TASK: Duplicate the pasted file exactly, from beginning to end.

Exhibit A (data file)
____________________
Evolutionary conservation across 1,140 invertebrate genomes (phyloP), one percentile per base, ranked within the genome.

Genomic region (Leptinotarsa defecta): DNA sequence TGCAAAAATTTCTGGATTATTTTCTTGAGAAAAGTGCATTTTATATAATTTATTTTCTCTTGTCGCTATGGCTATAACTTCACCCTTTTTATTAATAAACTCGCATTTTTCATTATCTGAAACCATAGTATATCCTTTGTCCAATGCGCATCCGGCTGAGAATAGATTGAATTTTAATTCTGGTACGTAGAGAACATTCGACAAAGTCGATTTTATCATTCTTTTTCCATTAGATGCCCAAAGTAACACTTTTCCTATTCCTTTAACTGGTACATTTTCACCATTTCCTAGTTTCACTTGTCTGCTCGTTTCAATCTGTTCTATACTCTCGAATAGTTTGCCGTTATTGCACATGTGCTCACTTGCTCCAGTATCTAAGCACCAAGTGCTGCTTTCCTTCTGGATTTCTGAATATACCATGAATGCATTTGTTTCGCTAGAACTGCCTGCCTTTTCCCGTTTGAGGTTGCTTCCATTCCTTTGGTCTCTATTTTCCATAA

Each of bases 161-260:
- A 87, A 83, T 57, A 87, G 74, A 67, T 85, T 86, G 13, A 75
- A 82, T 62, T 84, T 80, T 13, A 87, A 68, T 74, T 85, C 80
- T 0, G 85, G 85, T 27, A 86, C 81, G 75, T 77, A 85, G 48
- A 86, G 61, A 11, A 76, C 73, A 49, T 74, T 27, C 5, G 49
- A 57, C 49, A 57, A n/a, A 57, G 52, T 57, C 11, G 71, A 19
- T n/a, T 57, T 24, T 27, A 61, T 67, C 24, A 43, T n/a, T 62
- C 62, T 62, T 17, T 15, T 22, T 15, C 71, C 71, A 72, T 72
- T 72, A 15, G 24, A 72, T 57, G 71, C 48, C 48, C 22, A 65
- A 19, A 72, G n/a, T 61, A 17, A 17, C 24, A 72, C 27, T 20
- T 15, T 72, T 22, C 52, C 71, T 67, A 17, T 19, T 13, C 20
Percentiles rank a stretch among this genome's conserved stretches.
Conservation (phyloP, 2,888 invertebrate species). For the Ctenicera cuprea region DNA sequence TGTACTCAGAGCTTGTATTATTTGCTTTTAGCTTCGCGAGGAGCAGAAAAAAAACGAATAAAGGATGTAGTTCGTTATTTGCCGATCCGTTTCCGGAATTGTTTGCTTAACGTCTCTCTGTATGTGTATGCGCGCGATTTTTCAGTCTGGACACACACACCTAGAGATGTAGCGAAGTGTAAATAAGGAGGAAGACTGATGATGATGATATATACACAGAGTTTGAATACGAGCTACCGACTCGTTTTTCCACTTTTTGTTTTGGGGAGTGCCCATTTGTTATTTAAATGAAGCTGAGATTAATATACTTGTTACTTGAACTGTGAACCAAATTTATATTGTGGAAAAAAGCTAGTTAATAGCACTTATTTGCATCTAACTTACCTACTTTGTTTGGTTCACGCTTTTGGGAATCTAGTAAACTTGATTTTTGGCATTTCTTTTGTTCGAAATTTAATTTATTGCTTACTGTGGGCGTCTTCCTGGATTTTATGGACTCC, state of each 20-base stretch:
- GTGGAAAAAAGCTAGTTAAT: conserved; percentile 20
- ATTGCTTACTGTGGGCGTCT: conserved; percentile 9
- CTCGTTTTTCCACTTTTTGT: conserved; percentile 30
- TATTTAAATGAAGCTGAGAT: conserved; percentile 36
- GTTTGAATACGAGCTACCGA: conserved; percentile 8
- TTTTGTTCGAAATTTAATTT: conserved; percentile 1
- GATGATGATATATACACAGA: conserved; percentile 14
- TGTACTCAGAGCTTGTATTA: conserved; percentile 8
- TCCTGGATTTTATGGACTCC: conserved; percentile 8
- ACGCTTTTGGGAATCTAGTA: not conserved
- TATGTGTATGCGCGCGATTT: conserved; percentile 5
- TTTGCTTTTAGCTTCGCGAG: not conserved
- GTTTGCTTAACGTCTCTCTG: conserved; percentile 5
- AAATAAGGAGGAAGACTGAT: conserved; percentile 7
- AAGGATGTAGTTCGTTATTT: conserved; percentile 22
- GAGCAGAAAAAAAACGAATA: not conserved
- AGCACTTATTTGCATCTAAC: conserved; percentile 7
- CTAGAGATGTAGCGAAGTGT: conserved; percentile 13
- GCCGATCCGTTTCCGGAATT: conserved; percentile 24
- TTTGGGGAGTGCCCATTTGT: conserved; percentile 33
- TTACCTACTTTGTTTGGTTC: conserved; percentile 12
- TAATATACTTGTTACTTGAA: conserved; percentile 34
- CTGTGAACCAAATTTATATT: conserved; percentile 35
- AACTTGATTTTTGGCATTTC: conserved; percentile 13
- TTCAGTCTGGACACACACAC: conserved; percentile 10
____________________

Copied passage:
Evolutionary conservation across 1,140 invertebrate genomes (phyloP), one percentile per base, ranked within the genome.

Genomic region (Leptinotarsa defecta): DNA sequence TGCAAAAATTTCTGGATTATTTTCTTGAGAAAAGTGCATTTTATATAATTTATTTTCTCTTGTCGCTATGGCTATAACTTCACCCTTTTTATTAATAAACTCGCATTTTTCATTATCTGAAACCATAGTATATCCTTTGTCCAATGCGCATCCGGCTGAGAATAGATTGAATTTTAATTCTGGTACGTAGAGAACATTCGACAAAGTCGATTTTATCATTCTTTTTCCATTAGATGCCCAAAGTAACACTTTTCCTATTCCTTTAACTGGTACATTTTCACCATTTCCTAGTTTCACTTGTCTGCTCGTTTCAATCTGTTCTATACTCTCGAATAGTTTGCCGTTATTGCACATGTGCTCACTTGCTCCAGTATCTAAGCACCAAGTGCTGCTTTCCTTCTGGATTTCTGAATATACCATGAATGCATTTGTTTCGCTAGAACTGCCTGCCTTTTCCCGTTTGAGGTTGCTTCCATTCCTTTGGTCTCTATTTTCCATAA

Each of bases 161-260:
- A 87, A 83, T 57, A 87, G 74, A 67, T 85, T 86, G 13, A 75
- A 82, T 62, T 84, T 80, T 13, A 87, A 68, T 74, T 85, C 80
- T 0, G 85, G 85, T 27, A 86, C 81, G 75, T 77, A 85, G 48
- A 86, G 61, A 11, A 76, C 73, A 49, T 74, T 27, C 5, G 49
- A 57, C 49, A 57, A n/a, A 57, G 52, T 57, C 11, G 71, A 19
- T n/a, T 57, T 24, T 27, A 61, T 67, C 24, A 43, T n/a, T 62
- C 62, T 62, T 17, T 15, T 22, T 15, C 71, C 71, A 72, T 72
- T 72, A 15, G 24, A 72, T 57, G 71, C 48, C 48, C 22, A 65
- A 19, A 72, G n/a, T 61, A 17, A 17, C 24, A 72, C 27, T 20
- T 15, T 72, T 22, C 52, C 71, T 67, A 17, T 19, T 13, C 20
Percentiles rank a stretch among this genome's conserved stretches.
Conservation (phyloP, 2,888 invertebrate species). For the Ctenicera cuprea region DNA sequence TGTACTCAGAGCTTGTATTATTTGCTTTTAGCTTCGCGAGGAGCAGAAAAAAAACGAATAAAGGATGTAGTTCGTTATTTGCCGATCCGTTTCCGGAATTGTTTGCTTAACGTCTCTCTGTATGTGTATGCGCGCGATTTTTCAGTCTGGACACACACACCTAGAGATGTAGCGAAGTGTAAATAAGGAGGAAGACTGATGATGATGATATATACACAGAGTTTGAATACGAGCTACCGACTCGTTTTTCCACTTTTTGTTTTGGGGAGTGCCCATTTGTTATTTAAATGAAGCTGAGATTAATATACTTGTTACTTGAACTGTGAACCAAATTTATATTGTGGAAAAAAGCTAGTTAATAGCACTTATTTGCATCTAACTTACCTACTTTGTTTGGTTCACGCTTTTGGGAATCTAGTAAACTTGATTTTTGGCATTTCTTTTGTTCGAAATTTAATTTATTGCTTACTGTGGGCGTCTTCCTGGATTTTATGGACTCC, state of each 20-base stretch:
- GTGGAAAAAAGCTAGTTAAT: conserved; percentile 20
- ATTGCTTACTGTGGGCGTCT: conserved; percentile 9
- CTCGTTTTTCCACTTTTTGT: conserved; percentile 30
- TATTTAAATGAAGCTGAGAT: conserved; percentile 36
- GTTTGAATACGAGCTACCGA: conserved; percentile 8
- TTTTGTTCGAAATTTAATTT: conserved; percentile 1
- GATGATGATATATACACAGA: conserved; percentile 14
- TGTACTCAGAGCTTGTATTA: conserved; percentile 8
- TCCTGGATTTTATGGACTCC: conserved; percentile 8
- ACGCTTTTGGGAATCTAGTA: not conserved
- TATGTGTATGCGCGCGATTT: conserved; percentile 5
- TTTGCTTTTAGCTTCGCGAG: not conserved
- GTTTGCTTAACGTCTCTCTG: conserved; percentile 5
- AAATAAGGAGGAAGACTGAT: conserved; percentile 7
- AAGGATGTAGTTCGTTATTT: conserved; percentile 22
- GAGCAGAAAAAAAACGAATA: not conserved
- AGCACTTATTTGCATCTAAC: conserved; percentile 7
- CTAGAGATGTAGCGAAGTGT: conserved; percentile 13
- GCCGATCCGTTTCCGGAATT: conserved; percentile 24
- TTTGGGGAGTGCCCATTTGT: conserved; percentile 33
- TTACCTACTTTGTTTGGTTC: conserved; percentile 12
- TAATATACTTGTTACTTGAA: conserved; percentile 34
- CTGTGAACCAAATTTATATT: conserved; percentile 35
- AACTTGATTTTTGGCATTTC: conserved; percentile 13
- TTCAGTCTGGACACACACAC: conserved; percentile 10